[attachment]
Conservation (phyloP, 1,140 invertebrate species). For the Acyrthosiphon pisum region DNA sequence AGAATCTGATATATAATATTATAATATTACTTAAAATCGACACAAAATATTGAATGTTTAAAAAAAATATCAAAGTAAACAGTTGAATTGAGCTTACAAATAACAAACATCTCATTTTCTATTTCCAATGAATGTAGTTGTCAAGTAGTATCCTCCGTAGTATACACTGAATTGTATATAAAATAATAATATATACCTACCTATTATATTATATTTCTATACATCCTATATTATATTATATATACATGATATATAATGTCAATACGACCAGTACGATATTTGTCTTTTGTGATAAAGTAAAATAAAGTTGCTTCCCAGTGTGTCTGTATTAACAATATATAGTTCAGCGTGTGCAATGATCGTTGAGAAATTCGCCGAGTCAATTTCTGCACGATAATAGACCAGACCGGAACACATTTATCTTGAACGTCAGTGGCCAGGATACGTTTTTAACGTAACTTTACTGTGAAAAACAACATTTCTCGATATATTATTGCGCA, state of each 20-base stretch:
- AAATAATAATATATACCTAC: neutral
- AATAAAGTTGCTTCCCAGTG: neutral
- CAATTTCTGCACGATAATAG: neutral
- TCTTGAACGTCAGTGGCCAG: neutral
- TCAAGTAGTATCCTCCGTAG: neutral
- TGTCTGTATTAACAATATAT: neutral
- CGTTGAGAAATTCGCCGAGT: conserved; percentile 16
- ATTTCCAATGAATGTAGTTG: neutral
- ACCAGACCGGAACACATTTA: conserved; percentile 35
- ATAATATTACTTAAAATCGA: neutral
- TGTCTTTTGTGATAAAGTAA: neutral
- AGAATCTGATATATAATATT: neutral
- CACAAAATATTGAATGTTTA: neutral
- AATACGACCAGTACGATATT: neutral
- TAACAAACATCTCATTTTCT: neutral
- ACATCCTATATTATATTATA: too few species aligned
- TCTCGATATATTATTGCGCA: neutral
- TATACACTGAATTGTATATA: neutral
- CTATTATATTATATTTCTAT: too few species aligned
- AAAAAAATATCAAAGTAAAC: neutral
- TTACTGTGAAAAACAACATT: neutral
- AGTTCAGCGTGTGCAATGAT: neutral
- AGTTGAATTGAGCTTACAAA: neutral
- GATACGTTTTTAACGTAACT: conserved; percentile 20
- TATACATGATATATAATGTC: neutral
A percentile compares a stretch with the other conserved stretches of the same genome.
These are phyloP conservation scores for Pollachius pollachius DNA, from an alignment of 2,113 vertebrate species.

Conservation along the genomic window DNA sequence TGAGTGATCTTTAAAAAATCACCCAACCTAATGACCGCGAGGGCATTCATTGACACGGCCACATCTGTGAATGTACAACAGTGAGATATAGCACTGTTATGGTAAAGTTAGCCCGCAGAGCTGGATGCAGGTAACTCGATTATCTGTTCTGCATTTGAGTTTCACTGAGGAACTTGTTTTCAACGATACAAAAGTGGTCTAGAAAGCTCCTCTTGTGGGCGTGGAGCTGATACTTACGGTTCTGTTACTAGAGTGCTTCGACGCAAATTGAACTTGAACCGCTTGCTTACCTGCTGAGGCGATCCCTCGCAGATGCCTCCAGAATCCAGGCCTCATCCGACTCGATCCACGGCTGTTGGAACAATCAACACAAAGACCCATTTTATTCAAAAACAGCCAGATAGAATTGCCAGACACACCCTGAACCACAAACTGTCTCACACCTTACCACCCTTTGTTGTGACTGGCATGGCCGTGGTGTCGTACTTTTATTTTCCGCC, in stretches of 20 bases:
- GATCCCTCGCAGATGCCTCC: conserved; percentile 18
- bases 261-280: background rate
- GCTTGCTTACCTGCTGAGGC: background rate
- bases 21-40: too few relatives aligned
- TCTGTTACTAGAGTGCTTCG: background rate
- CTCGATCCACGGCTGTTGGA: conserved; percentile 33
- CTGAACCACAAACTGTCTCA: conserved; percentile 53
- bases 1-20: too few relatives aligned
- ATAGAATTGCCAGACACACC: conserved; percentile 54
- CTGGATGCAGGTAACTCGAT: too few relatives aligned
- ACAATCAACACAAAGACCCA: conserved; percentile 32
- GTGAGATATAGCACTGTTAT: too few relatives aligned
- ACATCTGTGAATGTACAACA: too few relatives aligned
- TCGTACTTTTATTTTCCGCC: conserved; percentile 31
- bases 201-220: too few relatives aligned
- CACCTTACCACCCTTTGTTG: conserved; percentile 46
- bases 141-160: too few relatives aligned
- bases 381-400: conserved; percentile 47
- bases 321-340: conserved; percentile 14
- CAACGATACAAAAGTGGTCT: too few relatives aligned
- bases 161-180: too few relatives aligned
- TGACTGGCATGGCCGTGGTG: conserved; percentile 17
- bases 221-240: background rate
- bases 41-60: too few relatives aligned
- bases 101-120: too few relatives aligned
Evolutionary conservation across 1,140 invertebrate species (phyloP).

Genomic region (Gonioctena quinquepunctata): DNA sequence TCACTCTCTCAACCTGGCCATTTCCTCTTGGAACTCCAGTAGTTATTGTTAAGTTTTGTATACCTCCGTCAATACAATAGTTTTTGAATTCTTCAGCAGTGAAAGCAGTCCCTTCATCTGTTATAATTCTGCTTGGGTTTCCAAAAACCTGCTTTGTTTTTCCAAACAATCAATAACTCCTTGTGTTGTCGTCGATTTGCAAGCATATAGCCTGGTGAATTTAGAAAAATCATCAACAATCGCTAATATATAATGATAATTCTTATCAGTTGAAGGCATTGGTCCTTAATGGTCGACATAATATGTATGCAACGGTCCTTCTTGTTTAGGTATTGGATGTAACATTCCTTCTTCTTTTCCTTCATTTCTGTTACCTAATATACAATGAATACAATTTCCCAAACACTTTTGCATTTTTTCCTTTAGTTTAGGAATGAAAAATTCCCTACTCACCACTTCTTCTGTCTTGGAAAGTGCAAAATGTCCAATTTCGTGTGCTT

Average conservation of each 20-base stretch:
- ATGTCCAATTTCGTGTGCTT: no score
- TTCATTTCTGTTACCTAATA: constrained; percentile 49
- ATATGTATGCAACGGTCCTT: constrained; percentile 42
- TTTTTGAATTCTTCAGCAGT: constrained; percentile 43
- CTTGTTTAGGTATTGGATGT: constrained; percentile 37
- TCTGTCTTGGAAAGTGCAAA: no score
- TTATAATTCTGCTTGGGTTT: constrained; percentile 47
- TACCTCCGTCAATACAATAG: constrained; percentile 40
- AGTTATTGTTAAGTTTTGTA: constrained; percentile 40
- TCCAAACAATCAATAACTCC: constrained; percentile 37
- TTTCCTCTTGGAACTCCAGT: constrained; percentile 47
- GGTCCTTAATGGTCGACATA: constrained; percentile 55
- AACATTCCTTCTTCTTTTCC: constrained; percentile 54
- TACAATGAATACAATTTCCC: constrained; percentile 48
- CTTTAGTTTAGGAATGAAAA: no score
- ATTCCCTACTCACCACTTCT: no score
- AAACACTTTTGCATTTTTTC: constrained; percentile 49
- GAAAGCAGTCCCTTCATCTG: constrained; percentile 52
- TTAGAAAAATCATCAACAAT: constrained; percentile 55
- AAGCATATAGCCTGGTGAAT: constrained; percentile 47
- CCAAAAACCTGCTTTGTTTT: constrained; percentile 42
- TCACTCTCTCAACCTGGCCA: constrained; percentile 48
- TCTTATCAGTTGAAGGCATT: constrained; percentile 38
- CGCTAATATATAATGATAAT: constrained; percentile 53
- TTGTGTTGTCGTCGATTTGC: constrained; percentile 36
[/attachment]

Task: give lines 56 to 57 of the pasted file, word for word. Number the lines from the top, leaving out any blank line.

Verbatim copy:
Genomic region (Gonioctena quinquepunctata): DNA sequence TCACTCTCTCAACCTGGCCATTTCCTCTTGGAACTCCAGTAGTTATTGTTAAGTTTTGTATACCTCCGTCAATACAATAGTTTTTGAATTCTTCAGCAGTGAAAGCAGTCCCTTCATCTGTTATAATTCTGCTTGGGTTTCCAAAAACCTGCTTTGTTTTTCCAAACAATCAATAACTCCTTGTGTTGTCGTCGATTTGCAAGCATATAGCCTGGTGAATTTAGAAAAATCATCAACAATCGCTAATATATAATGATAATTCTTATCAGTTGAAGGCATTGGTCCTTAATGGTCGACATAATATGTATGCAACGGTCCTTCTTGTTTAGGTATTGGATGTAACATTCCTTCTTCTTTTCCTTCATTTCTGTTACCTAATATACAATGAATACAATTTCCCAAACACTTTTGCATTTTTTCCTTTAGTTTAGGAATGAAAAATTCCCTACTCACCACTTCTTCTGTCTTGGAAAGTGCAAAATGTCCAATTTCGTGTGCTT

Average conservation of each 20-base stretch: